"That new soda tax in Seattle is working out about as well as Chicago's," proclaims a headline at Hot Air. It's not a compliment. The tax, which went into effect Jan. 1, slaps an additional 1.75 cents on each fluid ounce of sugar-sweetened drinks, a group that includes soda, sports drinks, and kombucha. That's nearly double the one-cent levy the Chicago-encompassing Cook County tried, a tax it repealed after about two months. The Chicago Tribune reported at the time that Costco's nine affected locations saw their sales of beverages impacted by the tax fall 34%, while sales jumped 38% at locations just beyond the county line. And Costco is again at the fore of what's happening: Because bulk purchases contain significantly more ounces than an individual one, the impact is starker, as KIRO discovered when it spotted an updated Costco sign for Gatorade in Seattle.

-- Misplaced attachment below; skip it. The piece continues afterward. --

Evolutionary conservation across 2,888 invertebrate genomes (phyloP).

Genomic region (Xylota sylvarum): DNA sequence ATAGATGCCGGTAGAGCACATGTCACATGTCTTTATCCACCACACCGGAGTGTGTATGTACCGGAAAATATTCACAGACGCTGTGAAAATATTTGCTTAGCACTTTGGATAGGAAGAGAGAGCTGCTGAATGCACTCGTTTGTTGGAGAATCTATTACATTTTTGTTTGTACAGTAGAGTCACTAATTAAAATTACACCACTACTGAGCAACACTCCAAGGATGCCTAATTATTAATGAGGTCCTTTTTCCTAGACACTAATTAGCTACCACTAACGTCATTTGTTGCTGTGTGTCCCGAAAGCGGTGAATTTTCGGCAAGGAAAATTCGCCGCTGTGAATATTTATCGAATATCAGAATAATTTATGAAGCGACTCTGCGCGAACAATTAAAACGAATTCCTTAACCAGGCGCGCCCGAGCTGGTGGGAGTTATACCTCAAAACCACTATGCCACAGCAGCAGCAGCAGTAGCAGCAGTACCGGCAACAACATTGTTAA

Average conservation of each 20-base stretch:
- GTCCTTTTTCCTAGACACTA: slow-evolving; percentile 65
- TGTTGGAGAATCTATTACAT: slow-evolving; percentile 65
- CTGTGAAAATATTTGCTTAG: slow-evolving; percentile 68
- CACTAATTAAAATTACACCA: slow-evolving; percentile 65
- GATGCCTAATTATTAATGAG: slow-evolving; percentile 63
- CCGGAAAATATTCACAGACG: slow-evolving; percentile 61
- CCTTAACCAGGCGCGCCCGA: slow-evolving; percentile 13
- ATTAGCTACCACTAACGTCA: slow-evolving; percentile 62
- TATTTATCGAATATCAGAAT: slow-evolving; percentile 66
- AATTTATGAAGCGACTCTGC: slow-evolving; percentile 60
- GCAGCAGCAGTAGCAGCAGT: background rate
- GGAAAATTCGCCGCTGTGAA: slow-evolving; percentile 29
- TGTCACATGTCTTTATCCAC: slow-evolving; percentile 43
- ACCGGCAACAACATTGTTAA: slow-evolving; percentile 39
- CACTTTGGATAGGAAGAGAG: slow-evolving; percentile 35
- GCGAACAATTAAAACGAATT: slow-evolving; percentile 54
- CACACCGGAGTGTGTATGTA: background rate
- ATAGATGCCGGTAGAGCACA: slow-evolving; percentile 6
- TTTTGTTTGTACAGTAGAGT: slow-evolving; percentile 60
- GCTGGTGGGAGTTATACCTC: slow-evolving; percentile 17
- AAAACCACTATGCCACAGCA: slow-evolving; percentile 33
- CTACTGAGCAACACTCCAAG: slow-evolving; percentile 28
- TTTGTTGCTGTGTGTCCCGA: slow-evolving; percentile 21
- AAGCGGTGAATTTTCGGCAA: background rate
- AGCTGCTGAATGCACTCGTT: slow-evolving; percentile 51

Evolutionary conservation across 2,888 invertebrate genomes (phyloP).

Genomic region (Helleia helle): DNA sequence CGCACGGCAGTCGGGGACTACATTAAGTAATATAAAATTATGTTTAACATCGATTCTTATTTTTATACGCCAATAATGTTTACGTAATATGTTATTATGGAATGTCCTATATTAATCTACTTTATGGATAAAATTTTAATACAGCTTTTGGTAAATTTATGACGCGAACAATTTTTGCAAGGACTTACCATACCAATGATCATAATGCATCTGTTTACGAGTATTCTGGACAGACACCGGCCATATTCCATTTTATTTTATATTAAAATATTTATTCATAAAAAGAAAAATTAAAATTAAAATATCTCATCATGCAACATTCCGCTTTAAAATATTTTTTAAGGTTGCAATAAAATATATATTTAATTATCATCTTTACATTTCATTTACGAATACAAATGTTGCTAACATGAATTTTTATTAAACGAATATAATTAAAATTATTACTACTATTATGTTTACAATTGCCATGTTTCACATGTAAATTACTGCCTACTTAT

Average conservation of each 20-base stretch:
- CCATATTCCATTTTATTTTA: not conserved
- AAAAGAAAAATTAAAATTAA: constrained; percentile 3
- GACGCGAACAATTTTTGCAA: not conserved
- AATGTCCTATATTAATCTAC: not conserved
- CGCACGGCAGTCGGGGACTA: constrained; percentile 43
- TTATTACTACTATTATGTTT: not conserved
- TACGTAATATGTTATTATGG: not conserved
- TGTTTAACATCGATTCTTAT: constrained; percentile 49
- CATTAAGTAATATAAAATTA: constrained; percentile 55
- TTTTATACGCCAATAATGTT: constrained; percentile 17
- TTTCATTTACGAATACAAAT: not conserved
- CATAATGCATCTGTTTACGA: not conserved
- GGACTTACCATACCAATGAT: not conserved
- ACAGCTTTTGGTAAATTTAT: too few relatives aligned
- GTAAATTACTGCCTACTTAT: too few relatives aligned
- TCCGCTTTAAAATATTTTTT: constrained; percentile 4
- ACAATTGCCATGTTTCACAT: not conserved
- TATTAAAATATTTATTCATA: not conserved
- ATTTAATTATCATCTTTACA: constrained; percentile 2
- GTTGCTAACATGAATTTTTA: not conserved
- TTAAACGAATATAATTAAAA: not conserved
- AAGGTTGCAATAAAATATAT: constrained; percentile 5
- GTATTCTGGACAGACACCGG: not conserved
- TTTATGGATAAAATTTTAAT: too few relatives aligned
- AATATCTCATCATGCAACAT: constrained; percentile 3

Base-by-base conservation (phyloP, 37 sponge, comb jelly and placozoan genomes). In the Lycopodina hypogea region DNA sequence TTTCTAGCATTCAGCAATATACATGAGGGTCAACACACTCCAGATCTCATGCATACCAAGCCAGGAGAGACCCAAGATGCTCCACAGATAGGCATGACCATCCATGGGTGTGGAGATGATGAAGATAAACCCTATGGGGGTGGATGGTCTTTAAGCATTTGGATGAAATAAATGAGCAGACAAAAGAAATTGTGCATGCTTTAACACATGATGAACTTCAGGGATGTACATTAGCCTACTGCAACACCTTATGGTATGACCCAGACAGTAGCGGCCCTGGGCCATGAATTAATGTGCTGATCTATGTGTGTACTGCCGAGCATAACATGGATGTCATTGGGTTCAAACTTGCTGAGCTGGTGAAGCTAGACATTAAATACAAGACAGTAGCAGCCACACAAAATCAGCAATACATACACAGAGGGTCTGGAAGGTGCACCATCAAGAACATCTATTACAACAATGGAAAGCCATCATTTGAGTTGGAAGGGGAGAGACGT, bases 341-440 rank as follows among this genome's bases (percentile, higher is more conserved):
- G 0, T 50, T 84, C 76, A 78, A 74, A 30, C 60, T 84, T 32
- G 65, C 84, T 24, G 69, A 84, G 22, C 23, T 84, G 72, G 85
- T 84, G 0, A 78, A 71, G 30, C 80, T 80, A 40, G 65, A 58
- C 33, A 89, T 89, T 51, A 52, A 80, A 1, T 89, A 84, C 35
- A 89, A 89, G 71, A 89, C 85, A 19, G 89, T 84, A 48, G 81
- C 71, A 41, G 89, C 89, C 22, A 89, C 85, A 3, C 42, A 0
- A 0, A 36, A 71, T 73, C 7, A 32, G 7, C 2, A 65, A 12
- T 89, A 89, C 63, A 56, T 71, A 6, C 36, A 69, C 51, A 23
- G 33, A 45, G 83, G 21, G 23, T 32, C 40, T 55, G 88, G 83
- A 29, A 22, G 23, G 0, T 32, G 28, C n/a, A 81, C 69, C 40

The sign details Costco's price for the 35-pack of 16-ounce bottles—$15.99—and separately lists the city's $10.34 tax, for a new total of $26.33. But that's not all the sign says: It also directs consumers to nearby locations that are outside city limits and exempt from the tax. The tax is meant to fight obesity and raise funds for worthy expenditures, but the blog for Citizens Against Government Waste sees the ends quite differently: "Let’s be clear. Soda taxes don’t make people healthier. They don't raise revenue—they drive it outside city limits. They don’t help ease inequality—they make the poor poorer." But some in government seemingly remain hopeful: KXLY reports a bill was reintroduced Monday that would push the tax statewide. (Speaking of Seattle and beverages, the world's largest Starbucks is no longer located there.)